PLIVA, Inc. v. Mensing (2011)

Author: Clarence Thomas

Failure-to-warn claims based on generic drugs are preempted by the FDA's interpretation of federal drug regulations.

Wyeth v. Levine (2009)

Author: John Paul Stevens

State tort law claims, such as failure-to-warn claims, are not preempted by the FDCA with regard to prescription drugs, but they are an additional level of safeguards for consumers that complements the goals of the FDA.

Riegel v. Medtronic, Inc. (2008)

Author: Antonin Scalia

The Medical Device Amendments to the Food, Drug, and Cosmetic Act preempt state common-law claims challenging the safety or effectiveness of medical devices marketed in a form that received pre-market approval from the FDA.

Gonzales v. Oregon (2006)

Author: Anthony Kennedy

Chevron deference is not accorded merely because a statute is ambiguous, and an administrative official is involved. A rule must be promulgated pursuant to authority that Congress has delegated to the official. Also, even if a drug falls within the Controlled Substances Act, a doctor can prescribe it for a patient if it is allowed in the context of assisted suicide for terminally ill individuals under state law.

Gonzales v. Raich (2005)

Author: John Paul Stevens

State laws permitting the medical use of marijuana do not prevent Congress from prohibiting its use for any purpose in those states under the Commerce Clause.

Aetna Health Inc. v. Davila (2004)

Author: Clarence Thomas

ERISA prevents individuals from suing HMOs in state court for pure eligibility decisions. Also, if an individual at some point in time could have brought their claim under ERISA Section 502(a)(1)(B), and no other independent legal duty is implicated by a defendant's actions, the individual's cause of action is completely preempted.

Rush Prudential HMO, Inc. v. Moran (2002)

Author: David Souter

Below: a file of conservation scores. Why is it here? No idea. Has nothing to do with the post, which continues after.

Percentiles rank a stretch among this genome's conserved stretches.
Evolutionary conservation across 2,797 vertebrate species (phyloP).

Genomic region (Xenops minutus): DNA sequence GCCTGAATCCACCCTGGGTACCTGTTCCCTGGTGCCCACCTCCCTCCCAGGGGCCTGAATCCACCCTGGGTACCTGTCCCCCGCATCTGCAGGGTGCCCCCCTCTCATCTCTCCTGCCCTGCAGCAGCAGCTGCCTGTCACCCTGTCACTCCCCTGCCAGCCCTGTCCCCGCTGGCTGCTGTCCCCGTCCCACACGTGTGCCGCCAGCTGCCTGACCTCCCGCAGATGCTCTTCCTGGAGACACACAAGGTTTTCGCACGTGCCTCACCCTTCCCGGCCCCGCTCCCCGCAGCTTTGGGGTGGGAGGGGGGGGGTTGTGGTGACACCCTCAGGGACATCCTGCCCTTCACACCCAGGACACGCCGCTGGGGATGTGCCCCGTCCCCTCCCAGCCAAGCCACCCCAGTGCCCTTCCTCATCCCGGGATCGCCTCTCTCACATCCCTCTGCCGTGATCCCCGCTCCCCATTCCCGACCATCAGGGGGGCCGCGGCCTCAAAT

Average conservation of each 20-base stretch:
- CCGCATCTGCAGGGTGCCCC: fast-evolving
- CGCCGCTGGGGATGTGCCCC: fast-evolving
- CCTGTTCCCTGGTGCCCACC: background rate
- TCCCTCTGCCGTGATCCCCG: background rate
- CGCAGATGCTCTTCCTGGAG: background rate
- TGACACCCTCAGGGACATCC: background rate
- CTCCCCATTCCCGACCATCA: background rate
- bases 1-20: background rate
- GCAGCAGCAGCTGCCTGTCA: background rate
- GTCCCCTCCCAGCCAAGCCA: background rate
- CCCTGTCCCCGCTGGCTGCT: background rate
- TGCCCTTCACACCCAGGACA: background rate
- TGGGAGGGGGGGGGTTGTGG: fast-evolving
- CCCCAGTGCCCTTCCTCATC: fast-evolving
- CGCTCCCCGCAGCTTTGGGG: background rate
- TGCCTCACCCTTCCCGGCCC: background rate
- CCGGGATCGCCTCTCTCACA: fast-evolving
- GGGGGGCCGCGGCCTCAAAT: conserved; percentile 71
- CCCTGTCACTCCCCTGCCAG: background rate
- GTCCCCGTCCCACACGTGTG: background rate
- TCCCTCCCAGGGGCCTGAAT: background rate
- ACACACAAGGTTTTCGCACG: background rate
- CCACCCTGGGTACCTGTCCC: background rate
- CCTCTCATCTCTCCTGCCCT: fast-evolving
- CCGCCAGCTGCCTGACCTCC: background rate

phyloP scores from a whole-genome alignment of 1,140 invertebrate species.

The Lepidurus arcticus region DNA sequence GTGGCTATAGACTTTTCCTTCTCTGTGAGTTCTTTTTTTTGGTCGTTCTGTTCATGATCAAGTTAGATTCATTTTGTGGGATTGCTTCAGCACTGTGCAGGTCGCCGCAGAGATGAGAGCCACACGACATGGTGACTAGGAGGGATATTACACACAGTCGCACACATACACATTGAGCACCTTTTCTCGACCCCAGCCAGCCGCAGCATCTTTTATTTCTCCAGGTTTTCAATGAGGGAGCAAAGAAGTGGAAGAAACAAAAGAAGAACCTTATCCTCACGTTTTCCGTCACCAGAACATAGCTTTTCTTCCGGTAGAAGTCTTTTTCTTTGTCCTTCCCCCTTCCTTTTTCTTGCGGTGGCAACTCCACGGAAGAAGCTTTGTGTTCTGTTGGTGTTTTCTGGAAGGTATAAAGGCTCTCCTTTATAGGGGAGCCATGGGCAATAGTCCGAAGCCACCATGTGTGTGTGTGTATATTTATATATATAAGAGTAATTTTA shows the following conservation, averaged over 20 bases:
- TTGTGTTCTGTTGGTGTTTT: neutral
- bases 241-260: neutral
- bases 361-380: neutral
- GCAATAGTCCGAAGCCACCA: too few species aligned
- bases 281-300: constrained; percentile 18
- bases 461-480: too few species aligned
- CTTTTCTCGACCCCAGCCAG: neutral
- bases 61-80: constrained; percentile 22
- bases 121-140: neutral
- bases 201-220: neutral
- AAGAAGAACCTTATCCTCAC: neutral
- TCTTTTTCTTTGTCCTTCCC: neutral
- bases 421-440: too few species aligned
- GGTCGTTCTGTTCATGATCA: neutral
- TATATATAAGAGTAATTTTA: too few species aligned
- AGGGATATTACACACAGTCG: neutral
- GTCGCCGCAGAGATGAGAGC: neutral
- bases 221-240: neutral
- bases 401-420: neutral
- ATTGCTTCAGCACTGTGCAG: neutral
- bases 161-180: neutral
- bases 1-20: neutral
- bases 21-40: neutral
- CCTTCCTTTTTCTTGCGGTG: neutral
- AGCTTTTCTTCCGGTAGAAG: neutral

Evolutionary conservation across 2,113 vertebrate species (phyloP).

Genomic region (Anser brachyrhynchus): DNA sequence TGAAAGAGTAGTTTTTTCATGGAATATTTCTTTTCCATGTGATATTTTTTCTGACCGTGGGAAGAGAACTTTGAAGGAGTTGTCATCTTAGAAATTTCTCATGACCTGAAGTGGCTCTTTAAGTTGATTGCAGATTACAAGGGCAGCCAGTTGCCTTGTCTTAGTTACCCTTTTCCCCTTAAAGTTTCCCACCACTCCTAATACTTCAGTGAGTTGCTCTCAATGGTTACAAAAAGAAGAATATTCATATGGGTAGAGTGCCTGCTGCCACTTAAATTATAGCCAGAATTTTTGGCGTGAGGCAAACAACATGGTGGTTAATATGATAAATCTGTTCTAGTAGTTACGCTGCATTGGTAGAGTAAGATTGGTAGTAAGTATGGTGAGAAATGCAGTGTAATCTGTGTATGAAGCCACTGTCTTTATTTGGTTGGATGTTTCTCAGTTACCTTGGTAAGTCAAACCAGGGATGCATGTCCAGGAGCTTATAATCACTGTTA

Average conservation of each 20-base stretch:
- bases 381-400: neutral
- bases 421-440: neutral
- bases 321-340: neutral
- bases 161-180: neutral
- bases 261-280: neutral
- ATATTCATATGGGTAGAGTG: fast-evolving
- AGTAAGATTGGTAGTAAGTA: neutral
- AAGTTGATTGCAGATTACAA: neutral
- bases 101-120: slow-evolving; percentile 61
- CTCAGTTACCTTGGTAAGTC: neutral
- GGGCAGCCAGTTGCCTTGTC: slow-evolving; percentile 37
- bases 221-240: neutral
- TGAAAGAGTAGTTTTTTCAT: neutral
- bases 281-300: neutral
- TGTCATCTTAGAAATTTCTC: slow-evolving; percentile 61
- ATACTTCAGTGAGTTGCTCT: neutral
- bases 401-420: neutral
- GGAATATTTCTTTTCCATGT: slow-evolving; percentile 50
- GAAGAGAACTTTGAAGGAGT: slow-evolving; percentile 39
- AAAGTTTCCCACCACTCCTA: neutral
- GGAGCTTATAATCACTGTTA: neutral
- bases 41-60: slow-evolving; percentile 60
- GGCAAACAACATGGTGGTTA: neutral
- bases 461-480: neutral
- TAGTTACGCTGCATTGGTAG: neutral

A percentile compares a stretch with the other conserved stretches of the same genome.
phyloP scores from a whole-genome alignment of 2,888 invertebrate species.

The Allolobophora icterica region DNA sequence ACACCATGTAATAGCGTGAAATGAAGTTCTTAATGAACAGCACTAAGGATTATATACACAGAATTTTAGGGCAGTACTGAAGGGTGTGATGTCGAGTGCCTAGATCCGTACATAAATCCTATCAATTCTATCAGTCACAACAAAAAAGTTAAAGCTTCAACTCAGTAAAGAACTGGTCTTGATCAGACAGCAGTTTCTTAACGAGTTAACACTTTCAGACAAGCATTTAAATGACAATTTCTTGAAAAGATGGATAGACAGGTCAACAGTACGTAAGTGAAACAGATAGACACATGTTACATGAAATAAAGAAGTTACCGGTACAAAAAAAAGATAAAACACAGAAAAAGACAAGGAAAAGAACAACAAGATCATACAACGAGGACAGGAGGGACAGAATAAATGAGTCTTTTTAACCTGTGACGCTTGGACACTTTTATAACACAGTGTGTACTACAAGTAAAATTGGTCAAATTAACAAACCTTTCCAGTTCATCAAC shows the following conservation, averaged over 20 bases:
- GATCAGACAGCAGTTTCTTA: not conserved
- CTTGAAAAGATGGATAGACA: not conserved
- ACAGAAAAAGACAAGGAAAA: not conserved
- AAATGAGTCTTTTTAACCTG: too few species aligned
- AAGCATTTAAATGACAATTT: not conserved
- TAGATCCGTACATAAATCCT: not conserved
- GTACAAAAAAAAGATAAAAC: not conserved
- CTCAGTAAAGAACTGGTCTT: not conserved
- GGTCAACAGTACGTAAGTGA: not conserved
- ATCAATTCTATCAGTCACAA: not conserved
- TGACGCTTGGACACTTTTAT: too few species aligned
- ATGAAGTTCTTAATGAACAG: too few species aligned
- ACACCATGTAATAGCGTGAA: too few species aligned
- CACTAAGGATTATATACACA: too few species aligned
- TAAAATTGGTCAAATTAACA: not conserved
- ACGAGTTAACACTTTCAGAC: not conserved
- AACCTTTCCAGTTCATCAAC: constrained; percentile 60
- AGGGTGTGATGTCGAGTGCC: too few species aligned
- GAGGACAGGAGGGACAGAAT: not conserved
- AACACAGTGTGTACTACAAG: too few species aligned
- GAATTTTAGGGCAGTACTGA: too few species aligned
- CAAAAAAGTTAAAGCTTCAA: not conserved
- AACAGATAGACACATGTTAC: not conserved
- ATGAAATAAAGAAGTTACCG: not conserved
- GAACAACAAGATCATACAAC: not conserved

HMOs may be insurers and thus subject to state regulation of insurers. State laws directed toward the insurance industry are saved from preemption under ERISA's saving clause.

Pegram v. Herdrich (2000)

Author: David Souter

Mixed treatment and eligibility decisions by health maintenance organization (HMO) physicians are not fiduciary decisions under ERISA.

Vacco v. Quill (1997)

Author: William Rehnquist

A state does not violate the Equal Protection Clause by banning assisted suicide while permitting patients to refuse medical treatment.

Washington v. Glucksberg (1997)

Author: William Rehnquist

A “right” to assistance in committing suicide is not a fundamental liberty interest protected by the Due Process Clause. Thus, a state law banning physician-assisted suicide does not violate due process.

Inter-Modal Rail Employees Ass'n v. Atchison, Topeka & Santa Fe Railway Co. (1997)

Author: Sandra Day O’Connor

The power to amend or abolish an employee welfare benefit plan does not include the power to discriminate against the plan's participants and beneficiaries for the purpose of interfering with their attainment of rights under the plan.

New York State Conference of Blue Cross & Blue Shield Plans v. Travelers Ins. Co. (1995)

Author: David Souter

A law operating as an indirect source of merely economic influence on administrative decisions should not suffice to trigger ERISA preemption.

FMC Corp. v. Holliday (1990)

Author: Sandra Day O’Connor

ERISA's deemer clause demonstrates Congress' clear intent to exclude from the reach of the saving clause self-funded ERISA plans by relieving them from state laws purporting to regulate insurance. State laws directed toward such plans are preempted because they relate to an employee benefit plan but are not saved because they do not regulate insurance.